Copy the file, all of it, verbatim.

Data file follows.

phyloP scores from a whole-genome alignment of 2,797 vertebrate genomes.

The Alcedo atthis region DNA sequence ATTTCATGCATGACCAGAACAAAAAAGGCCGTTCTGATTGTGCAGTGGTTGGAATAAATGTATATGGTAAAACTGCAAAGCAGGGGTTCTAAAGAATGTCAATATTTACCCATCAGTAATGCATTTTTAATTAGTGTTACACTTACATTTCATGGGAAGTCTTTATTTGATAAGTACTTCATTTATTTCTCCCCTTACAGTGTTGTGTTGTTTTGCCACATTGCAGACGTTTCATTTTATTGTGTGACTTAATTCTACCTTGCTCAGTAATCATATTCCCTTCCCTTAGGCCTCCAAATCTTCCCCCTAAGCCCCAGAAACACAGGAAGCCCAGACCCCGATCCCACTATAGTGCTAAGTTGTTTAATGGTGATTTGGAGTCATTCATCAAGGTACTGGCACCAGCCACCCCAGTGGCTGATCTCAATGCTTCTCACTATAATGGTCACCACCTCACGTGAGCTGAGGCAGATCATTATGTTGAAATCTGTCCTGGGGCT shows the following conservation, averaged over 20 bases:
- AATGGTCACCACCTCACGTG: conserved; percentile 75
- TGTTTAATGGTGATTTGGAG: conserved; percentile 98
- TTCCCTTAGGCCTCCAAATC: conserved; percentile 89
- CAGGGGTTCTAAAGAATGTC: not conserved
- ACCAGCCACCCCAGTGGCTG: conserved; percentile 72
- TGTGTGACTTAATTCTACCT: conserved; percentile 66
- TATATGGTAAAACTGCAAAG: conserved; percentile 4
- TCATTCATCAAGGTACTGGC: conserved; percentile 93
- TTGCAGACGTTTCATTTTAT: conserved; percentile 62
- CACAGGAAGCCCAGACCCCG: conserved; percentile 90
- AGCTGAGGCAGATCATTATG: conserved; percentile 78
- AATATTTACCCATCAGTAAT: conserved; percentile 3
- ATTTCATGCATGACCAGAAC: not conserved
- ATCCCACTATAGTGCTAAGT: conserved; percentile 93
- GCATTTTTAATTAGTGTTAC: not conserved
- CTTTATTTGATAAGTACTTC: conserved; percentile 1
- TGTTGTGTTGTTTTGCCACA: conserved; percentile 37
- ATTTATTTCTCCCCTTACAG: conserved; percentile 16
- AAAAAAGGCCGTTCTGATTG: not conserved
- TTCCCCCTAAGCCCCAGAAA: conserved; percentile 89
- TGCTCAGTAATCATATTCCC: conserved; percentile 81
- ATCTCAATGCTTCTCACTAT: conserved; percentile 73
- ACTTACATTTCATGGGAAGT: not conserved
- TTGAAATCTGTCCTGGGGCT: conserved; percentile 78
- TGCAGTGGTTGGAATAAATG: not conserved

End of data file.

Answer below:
phyloP scores from a whole-genome alignment of 2,797 vertebrate genomes.

The Alcedo atthis region DNA sequence ATTTCATGCATGACCAGAACAAAAAAGGCCGTTCTGATTGTGCAGTGGTTGGAATAAATGTATATGGTAAAACTGCAAAGCAGGGGTTCTAAAGAATGTCAATATTTACCCATCAGTAATGCATTTTTAATTAGTGTTACACTTACATTTCATGGGAAGTCTTTATTTGATAAGTACTTCATTTATTTCTCCCCTTACAGTGTTGTGTTGTTTTGCCACATTGCAGACGTTTCATTTTATTGTGTGACTTAATTCTACCTTGCTCAGTAATCATATTCCCTTCCCTTAGGCCTCCAAATCTTCCCCCTAAGCCCCAGAAACACAGGAAGCCCAGACCCCGATCCCACTATAGTGCTAAGTTGTTTAATGGTGATTTGGAGTCATTCATCAAGGTACTGGCACCAGCCACCCCAGTGGCTGATCTCAATGCTTCTCACTATAATGGTCACCACCTCACGTGAGCTGAGGCAGATCATTATGTTGAAATCTGTCCTGGGGCT shows the following conservation, averaged over 20 bases:
- AATGGTCACCACCTCACGTG: conserved; percentile 75
- TGTTTAATGGTGATTTGGAG: conserved; percentile 98
- TTCCCTTAGGCCTCCAAATC: conserved; percentile 89
- CAGGGGTTCTAAAGAATGTC: not conserved
- ACCAGCCACCCCAGTGGCTG: conserved; percentile 72
- TGTGTGACTTAATTCTACCT: conserved; percentile 66
- TATATGGTAAAACTGCAAAG: conserved; percentile 4
- TCATTCATCAAGGTACTGGC: conserved; percentile 93
- TTGCAGACGTTTCATTTTAT: conserved; percentile 62
- CACAGGAAGCCCAGACCCCG: conserved; percentile 90
- AGCTGAGGCAGATCATTATG: conserved; percentile 78
- AATATTTACCCATCAGTAAT: conserved; percentile 3
- ATTTCATGCATGACCAGAAC: not conserved
- ATCCCACTATAGTGCTAAGT: conserved; percentile 93
- GCATTTTTAATTAGTGTTAC: not conserved
- CTTTATTTGATAAGTACTTC: conserved; percentile 1
- TGTTGTGTTGTTTTGCCACA: conserved; percentile 37
- ATTTATTTCTCCCCTTACAG: conserved; percentile 16
- AAAAAAGGCCGTTCTGATTG: not conserved
- TTCCCCCTAAGCCCCAGAAA: conserved; percentile 89
- TGCTCAGTAATCATATTCCC: conserved; percentile 81
- ATCTCAATGCTTCTCACTAT: conserved; percentile 73
- ACTTACATTTCATGGGAAGT: not conserved
- TTGAAATCTGTCCTGGGGCT: conserved; percentile 78
- TGCAGTGGTTGGAATAAATG: not conserved